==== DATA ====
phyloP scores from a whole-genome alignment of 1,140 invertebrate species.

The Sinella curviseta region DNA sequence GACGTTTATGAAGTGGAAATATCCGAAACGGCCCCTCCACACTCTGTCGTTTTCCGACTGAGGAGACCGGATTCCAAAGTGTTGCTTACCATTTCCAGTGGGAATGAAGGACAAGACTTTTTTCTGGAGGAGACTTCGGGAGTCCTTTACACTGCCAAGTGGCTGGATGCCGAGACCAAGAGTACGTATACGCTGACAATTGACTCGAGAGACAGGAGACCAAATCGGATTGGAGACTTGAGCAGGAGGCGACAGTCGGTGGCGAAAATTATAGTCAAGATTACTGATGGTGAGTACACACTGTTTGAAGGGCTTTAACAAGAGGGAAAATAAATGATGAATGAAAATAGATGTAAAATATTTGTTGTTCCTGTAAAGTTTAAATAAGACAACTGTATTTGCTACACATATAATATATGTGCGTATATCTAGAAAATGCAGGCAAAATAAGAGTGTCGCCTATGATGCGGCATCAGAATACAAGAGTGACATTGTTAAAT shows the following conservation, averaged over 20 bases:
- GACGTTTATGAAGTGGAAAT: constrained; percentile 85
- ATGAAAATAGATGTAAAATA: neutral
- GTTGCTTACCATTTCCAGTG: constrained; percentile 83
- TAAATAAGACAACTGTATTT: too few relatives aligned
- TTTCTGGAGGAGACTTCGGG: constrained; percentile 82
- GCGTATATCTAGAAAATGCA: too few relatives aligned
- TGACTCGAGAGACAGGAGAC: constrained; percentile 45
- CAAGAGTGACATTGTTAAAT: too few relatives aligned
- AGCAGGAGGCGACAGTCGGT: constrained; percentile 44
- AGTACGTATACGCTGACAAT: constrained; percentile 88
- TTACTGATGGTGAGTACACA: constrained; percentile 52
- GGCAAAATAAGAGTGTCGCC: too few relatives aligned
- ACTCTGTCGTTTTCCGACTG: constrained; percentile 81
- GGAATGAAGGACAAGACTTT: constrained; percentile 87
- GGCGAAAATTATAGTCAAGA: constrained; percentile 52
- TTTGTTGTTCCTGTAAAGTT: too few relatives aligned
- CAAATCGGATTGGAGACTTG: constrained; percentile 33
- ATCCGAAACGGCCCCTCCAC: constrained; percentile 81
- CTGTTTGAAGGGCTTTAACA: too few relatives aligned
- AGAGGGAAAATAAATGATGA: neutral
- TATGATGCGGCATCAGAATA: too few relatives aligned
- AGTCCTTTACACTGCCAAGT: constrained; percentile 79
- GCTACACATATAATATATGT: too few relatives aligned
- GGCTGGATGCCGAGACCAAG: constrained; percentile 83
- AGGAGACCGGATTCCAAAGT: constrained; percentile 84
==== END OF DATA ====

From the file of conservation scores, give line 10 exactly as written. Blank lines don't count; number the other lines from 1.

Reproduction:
- CAAGAGTGACATTGTTAAAT: too few relatives aligned